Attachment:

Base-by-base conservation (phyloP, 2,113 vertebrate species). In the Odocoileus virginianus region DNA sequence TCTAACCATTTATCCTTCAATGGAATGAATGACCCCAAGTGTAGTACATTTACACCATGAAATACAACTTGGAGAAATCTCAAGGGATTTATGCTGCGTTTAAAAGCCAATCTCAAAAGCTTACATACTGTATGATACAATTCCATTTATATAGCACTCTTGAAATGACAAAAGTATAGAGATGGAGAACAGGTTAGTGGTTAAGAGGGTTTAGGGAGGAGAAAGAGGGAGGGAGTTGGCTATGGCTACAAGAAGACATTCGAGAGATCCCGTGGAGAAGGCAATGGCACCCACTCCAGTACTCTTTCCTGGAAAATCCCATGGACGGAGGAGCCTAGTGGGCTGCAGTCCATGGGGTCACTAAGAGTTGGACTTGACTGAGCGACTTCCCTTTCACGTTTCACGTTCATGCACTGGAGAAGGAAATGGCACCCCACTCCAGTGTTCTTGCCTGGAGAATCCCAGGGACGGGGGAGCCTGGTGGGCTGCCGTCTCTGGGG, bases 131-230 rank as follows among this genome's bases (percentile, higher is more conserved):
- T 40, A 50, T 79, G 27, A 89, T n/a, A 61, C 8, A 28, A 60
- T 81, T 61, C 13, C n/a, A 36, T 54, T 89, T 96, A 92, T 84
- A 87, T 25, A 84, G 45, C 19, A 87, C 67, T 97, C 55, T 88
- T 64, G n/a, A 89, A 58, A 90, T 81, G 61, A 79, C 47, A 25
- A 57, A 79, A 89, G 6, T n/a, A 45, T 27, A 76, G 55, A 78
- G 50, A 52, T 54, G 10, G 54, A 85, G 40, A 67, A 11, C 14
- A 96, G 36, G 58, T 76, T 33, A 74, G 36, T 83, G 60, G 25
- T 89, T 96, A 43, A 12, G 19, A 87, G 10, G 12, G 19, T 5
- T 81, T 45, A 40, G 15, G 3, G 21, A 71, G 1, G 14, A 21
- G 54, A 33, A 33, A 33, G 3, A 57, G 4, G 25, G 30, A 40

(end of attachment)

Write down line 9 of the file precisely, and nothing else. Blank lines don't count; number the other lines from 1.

- T 89, T 96, A 43, A 12, G 19, A 87, G 10, G 12, G 19, T 5